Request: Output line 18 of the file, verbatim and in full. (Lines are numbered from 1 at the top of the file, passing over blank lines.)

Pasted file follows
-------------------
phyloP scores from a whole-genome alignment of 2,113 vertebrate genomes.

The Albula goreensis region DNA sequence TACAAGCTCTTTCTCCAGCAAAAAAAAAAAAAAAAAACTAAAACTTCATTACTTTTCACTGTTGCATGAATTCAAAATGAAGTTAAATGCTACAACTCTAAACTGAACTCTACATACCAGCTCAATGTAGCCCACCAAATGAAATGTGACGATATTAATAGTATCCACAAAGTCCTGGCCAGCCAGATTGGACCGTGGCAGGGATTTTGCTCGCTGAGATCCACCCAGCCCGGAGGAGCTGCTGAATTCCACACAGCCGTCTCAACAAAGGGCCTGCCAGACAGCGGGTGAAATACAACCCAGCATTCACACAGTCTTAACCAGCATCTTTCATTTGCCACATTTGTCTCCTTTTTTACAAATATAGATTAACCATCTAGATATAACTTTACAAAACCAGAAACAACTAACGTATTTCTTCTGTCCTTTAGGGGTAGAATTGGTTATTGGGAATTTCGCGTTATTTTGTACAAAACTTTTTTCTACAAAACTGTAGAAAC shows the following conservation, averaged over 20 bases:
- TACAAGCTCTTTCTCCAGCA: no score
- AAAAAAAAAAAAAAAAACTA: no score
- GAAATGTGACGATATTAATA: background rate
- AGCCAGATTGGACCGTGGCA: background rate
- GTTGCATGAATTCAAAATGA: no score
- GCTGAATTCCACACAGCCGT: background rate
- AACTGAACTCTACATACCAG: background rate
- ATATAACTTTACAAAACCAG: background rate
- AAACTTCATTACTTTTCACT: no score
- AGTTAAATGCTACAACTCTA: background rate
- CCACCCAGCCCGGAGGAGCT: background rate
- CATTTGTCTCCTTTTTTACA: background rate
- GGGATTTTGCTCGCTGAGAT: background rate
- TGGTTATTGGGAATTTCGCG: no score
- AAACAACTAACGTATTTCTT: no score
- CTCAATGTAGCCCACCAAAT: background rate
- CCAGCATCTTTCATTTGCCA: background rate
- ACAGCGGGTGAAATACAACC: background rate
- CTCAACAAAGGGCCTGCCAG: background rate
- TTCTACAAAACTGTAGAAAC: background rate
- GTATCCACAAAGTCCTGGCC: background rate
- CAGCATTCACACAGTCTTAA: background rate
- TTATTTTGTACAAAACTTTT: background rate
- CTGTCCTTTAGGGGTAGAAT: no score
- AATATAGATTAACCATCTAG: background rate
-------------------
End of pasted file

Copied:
- CTCAATGTAGCCCACCAAAT: background rate